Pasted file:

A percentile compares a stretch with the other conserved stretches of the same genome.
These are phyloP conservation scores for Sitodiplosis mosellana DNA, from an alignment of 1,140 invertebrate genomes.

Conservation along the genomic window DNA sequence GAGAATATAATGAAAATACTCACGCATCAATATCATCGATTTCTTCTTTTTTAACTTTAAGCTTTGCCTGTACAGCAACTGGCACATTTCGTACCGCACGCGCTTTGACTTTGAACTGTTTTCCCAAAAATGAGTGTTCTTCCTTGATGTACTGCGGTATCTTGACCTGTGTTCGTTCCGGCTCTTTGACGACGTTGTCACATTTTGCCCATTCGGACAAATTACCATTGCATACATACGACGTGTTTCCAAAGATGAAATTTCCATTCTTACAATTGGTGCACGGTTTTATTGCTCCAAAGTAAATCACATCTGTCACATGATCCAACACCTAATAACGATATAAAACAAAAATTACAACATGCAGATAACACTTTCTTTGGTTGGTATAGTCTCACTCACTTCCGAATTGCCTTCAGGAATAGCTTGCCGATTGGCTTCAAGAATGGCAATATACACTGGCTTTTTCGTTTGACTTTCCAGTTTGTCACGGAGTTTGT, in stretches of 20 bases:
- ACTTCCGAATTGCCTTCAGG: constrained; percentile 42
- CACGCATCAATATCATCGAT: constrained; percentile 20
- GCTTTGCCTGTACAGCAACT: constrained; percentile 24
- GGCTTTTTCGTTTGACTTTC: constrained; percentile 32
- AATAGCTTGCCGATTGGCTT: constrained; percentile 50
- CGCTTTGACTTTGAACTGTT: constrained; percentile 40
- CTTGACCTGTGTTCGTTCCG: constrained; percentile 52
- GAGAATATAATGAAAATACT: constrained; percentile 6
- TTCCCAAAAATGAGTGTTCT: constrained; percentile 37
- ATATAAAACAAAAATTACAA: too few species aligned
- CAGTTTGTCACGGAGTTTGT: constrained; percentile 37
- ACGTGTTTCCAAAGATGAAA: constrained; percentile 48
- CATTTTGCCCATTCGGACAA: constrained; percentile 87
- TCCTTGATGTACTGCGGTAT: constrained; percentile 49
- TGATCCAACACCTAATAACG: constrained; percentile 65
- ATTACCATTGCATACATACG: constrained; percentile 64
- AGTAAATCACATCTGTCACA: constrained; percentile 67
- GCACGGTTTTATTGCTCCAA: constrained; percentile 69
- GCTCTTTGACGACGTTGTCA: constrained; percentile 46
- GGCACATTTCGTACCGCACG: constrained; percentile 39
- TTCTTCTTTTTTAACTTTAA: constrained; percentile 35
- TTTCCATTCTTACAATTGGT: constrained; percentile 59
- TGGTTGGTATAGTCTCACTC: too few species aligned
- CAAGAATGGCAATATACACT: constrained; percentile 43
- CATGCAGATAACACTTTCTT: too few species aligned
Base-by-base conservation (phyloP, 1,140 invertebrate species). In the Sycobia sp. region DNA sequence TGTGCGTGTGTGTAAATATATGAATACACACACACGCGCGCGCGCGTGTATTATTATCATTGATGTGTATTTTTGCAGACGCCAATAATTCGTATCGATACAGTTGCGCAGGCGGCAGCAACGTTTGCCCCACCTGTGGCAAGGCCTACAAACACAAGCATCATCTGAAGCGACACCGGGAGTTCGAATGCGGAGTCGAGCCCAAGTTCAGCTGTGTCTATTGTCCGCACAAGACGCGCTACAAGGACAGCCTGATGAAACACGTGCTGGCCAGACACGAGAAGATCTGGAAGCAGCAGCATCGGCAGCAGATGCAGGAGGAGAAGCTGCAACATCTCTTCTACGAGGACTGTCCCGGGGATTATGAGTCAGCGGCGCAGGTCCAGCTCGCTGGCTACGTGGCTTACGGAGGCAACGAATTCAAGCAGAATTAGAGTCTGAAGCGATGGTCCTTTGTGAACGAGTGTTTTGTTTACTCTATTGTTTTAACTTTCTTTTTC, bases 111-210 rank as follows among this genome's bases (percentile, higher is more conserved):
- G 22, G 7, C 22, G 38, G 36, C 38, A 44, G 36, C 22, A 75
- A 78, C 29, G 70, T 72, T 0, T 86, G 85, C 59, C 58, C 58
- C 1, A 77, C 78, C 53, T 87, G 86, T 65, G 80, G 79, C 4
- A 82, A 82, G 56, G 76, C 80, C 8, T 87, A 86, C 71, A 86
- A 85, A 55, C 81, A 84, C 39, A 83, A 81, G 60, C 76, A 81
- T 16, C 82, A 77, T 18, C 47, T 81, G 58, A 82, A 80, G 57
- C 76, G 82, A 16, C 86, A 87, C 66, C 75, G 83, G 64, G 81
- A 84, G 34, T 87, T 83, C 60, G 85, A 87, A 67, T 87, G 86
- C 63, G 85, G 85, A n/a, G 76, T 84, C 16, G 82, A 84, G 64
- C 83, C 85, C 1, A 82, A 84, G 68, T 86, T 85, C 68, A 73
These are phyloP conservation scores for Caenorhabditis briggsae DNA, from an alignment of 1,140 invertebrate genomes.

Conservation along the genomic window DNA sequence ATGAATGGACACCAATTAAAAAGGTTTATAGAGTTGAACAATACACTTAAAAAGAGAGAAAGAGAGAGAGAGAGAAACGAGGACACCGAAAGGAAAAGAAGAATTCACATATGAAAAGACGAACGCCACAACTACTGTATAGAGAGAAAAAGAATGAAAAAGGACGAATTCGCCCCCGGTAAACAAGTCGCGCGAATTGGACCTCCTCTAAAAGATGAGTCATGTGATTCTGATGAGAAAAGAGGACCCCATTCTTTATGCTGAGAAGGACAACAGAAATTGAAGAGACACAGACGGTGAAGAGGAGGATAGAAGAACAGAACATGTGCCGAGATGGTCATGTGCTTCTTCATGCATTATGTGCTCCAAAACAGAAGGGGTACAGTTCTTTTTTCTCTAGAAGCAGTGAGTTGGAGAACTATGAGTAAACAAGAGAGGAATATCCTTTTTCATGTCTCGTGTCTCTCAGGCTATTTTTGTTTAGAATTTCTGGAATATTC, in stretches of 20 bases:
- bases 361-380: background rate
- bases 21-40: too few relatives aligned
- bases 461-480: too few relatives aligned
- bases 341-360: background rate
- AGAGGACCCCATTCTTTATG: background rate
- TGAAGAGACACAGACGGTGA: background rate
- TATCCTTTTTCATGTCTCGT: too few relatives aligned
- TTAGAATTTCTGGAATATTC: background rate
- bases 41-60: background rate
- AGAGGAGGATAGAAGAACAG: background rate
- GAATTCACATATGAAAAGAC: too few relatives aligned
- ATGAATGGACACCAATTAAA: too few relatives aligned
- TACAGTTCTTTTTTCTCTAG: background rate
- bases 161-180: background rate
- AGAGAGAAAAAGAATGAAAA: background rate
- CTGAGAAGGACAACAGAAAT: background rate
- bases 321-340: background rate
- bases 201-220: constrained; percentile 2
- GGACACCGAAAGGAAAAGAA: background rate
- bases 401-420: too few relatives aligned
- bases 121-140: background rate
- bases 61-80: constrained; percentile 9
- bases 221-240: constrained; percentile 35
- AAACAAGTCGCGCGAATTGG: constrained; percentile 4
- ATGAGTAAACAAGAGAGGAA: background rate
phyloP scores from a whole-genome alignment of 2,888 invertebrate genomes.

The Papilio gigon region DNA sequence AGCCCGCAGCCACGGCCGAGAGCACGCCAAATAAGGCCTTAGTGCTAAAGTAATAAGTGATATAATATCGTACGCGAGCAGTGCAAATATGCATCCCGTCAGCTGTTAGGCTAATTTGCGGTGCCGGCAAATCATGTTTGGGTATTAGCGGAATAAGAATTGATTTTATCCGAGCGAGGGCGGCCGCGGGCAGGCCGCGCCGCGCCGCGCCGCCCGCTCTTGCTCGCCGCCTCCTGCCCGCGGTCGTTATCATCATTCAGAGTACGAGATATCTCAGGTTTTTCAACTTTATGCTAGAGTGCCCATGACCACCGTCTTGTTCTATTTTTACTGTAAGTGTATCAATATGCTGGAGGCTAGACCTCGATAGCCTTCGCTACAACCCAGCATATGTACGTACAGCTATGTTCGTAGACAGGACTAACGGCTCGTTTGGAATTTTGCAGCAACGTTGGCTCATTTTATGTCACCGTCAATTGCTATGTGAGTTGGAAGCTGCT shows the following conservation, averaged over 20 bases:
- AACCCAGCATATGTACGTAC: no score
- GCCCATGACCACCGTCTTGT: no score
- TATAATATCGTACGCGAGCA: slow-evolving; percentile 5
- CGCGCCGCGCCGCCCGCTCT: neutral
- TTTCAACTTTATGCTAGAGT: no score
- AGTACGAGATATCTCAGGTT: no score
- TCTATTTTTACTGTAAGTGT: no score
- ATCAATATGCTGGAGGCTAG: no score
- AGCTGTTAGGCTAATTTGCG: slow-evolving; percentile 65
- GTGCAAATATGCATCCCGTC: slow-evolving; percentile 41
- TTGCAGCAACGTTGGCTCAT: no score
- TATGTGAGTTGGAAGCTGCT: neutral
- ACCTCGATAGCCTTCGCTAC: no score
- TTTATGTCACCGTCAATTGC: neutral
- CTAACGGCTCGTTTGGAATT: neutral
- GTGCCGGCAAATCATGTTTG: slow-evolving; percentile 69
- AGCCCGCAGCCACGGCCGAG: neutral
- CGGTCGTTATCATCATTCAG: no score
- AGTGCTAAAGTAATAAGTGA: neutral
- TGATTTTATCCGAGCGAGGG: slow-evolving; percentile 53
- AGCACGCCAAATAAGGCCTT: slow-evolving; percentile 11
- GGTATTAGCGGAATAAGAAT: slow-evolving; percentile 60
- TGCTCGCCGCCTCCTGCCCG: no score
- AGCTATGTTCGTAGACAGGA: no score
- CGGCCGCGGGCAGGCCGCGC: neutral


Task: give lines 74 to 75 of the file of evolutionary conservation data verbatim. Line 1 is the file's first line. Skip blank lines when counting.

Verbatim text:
- AGTACGAGATATCTCAGGTT: no score
- TCTATTTTTACTGTAAGTGT: no score